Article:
Food security in India is abysmally low. That is the conclusion of the special commissioners appointed by the country's Supreme Court.
The court deputes experts to collect information pertaining to petitions filed before it on some issue or other.
One such team appointed by the court to look into issues relating to food security has said that a staggering 46% of children in India are malnourished. "This is completely unacceptable since it is double the rate of malnutrition for sub-Saharan Africa.".
Following a public interest petition fled by the People's Union for Civil Liberties (PUCL) in 2001 on the extent of mass malnutrition, the court constituted a two-member team to monitor the implementation of all the court orders relating to the 'right' to food.
The Commissioners are empowered to enquire about any violations of these orders and to demand redressal, with the full authority of the Supreme Court. They are also expected to report to the court from time to time. So far the food security commissioners have submitted seven reports.
In their latest one, they talk at length on the serious health crisis among the poor consequent on the failure of the much trumpeted public distribution system (PDS), by which food grains are sold at subsidized rates to the poor.
There is a massive fraud going on in the name of the ration cards that entitle the poor to the subsidized food grains, some reports claiming the number of bogus cards could run into millions.
Vested interests siphon off 30 to 40 per cent of the food grains from the PDS, thus fattening themselves on the resources allocated to the poor, leaving the latter high and dry, it has been charged.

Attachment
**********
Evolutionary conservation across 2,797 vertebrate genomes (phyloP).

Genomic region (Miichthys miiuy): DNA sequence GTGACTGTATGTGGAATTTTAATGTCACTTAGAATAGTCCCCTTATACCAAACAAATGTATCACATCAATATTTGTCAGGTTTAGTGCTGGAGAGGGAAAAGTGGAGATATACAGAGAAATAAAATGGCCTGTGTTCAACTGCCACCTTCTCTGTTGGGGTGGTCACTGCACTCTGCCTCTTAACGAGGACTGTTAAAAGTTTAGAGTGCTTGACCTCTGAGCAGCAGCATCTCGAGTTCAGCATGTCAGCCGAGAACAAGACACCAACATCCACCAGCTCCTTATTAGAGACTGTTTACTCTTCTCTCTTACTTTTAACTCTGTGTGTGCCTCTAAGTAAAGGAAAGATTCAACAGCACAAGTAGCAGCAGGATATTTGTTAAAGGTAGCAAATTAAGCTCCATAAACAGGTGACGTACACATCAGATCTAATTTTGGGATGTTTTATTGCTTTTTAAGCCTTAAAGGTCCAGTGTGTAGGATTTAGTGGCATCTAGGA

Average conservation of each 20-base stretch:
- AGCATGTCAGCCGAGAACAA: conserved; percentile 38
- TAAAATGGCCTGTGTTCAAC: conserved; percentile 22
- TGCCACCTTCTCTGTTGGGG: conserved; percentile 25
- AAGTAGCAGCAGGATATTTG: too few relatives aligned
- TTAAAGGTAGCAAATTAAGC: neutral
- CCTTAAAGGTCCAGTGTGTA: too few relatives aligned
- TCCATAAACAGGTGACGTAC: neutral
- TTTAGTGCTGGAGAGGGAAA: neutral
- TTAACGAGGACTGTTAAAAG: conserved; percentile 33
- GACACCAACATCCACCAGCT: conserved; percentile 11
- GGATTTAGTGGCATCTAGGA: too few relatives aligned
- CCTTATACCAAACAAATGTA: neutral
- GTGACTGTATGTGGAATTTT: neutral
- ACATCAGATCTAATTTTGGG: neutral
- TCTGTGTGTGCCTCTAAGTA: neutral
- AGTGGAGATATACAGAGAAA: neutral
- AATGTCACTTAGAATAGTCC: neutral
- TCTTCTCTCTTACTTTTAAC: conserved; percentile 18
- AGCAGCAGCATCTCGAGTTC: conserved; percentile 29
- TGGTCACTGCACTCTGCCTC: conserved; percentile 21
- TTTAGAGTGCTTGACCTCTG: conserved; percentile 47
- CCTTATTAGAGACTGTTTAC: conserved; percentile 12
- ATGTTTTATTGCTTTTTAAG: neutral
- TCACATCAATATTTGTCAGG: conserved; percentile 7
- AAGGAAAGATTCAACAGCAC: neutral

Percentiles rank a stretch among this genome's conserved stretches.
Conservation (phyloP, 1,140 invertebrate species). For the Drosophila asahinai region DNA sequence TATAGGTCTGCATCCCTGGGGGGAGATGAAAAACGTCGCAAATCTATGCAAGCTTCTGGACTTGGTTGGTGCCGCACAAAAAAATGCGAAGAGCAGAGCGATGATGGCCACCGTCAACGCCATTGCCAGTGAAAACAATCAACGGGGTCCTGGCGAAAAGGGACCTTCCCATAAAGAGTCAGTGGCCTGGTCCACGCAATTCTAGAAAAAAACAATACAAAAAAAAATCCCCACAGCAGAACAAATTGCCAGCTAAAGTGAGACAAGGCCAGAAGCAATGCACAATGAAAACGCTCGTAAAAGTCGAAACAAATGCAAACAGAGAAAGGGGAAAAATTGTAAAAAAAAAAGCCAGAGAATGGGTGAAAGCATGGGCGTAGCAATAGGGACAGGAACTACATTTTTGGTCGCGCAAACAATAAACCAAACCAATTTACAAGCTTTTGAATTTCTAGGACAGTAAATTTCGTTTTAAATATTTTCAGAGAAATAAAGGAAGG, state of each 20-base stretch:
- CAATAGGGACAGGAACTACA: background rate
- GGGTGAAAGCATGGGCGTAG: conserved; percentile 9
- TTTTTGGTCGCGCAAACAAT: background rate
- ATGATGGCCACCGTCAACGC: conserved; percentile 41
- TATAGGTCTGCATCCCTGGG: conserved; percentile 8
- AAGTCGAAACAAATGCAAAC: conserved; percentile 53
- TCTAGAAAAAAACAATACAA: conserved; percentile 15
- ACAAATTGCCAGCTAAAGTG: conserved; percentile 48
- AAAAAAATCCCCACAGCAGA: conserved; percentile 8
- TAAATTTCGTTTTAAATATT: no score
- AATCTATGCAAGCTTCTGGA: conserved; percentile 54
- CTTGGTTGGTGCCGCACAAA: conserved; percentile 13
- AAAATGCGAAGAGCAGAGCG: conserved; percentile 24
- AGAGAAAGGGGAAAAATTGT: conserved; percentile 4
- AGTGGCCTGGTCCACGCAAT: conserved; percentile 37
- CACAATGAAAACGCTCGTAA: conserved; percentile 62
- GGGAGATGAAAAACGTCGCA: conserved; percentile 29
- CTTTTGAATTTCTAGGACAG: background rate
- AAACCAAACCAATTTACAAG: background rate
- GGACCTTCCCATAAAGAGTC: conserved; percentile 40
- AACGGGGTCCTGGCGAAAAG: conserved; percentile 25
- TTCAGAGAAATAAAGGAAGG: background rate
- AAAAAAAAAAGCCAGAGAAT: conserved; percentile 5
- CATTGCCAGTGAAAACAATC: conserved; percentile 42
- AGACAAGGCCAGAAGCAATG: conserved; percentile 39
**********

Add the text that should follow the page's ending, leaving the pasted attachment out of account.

The nutritional security that the PDS was supposed to provide to the poor has failed to work as a blanket covering the vulnerable, the special commissioners' report asserts.
The number of below-the-poverty-line cards is inadequate and the basis of setting the poverty line is also questionable, the report insists, according to The Times of India.
The Commissioners have pointed out that the per capita availability of cereals had declined in direct correlation with reduced offtake from the PDS. "The steepest decline in availability of foodgrain in recent years is from 1997.
That was when the government moved from a universal public distribution system when foodgrain was available at subsidised rates for the entire population to a system of targeting it to Below Poverty Line (BPL) families on basis of the poverty line drawn by Planning Commission.
The trends showed that the poor in urban Indian fared no better than the rural impoverished and held across the nation.
The commissioners have recommended that the poverty line for urban areas be increased to include people spending upto Rs 1,120 per month and in rural areas to Rs 615.
The report also pointed out that whereas 87.5% of the richest lot had access to some or the other kind of ration card, 16.8% of them had secured BPL cards for themselves. The ones that should have been covered completely — in the poorest quintile of the Indian population — only 49% families possess such entitlement cards.
The National Council of Applied Economic Research has also remarked that while the government is importing food grain to maintain buffer stocks, the delivery system is falling wide off the mark.